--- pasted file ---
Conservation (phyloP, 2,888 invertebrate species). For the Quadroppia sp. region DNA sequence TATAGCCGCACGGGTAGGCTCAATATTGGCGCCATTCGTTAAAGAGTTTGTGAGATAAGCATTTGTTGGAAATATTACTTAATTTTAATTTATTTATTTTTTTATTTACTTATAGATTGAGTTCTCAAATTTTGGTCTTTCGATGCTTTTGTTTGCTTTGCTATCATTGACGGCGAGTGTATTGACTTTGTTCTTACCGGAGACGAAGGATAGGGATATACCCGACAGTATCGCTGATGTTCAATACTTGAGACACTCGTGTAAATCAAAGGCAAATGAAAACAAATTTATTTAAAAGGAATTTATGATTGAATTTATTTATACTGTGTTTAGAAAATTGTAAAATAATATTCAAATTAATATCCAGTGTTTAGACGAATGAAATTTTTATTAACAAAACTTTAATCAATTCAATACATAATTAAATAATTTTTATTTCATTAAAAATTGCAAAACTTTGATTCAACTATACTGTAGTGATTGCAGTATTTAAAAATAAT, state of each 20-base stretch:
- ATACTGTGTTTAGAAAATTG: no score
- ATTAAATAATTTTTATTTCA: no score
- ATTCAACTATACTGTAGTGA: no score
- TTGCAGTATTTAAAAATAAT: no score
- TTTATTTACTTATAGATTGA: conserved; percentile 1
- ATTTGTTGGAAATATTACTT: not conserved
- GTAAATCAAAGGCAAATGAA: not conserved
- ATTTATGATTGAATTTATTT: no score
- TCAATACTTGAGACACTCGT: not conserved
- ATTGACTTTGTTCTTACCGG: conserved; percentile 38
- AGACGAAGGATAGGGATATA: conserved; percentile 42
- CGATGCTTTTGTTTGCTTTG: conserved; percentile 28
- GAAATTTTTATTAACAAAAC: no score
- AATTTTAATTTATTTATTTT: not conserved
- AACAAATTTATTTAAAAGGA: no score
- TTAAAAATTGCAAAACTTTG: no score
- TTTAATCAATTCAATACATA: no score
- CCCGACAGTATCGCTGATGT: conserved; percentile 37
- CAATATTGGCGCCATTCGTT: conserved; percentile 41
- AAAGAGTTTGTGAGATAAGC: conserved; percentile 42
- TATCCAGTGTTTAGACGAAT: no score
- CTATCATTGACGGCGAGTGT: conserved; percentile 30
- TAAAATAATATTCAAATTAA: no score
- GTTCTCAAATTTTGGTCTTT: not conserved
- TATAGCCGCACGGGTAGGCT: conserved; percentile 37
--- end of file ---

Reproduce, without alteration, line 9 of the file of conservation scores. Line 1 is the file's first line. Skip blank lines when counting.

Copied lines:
- ATTTATGATTGAATTTATTT: no score